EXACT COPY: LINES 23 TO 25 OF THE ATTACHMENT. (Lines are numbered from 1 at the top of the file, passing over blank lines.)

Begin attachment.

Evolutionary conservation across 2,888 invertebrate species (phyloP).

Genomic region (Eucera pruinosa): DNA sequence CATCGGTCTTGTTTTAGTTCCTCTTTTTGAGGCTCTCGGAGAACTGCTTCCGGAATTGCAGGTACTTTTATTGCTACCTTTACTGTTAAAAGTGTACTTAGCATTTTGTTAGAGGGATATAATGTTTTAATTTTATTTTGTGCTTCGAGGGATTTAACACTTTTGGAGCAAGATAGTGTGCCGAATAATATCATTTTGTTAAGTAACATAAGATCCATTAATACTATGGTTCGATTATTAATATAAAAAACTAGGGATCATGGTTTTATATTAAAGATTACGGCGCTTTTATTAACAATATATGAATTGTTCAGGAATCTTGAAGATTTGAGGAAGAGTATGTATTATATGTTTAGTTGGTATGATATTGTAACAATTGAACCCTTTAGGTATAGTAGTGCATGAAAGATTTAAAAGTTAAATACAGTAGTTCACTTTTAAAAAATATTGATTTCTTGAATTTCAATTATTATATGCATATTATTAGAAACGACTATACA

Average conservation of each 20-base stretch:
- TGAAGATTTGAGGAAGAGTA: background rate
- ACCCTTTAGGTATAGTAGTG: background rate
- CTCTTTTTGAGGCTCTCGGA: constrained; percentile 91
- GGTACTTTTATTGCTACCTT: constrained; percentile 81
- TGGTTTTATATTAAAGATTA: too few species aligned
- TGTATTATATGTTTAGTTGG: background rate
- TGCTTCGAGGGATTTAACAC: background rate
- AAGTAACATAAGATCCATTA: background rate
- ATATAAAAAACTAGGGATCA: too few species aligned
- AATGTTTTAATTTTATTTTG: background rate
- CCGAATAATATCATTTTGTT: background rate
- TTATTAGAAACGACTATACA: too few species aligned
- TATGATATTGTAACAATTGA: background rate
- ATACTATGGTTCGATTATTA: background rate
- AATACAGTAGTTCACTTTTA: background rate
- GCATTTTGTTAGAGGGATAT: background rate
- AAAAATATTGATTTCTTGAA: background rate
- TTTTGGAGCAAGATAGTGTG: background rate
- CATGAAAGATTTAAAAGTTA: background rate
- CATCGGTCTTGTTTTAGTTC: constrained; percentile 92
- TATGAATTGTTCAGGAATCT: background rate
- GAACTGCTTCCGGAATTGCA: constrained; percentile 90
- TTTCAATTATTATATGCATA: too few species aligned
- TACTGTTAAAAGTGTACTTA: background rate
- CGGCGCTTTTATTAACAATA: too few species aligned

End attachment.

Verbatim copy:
- CATCGGTCTTGTTTTAGTTC: constrained; percentile 92
- TATGAATTGTTCAGGAATCT: background rate
- GAACTGCTTCCGGAATTGCA: constrained; percentile 90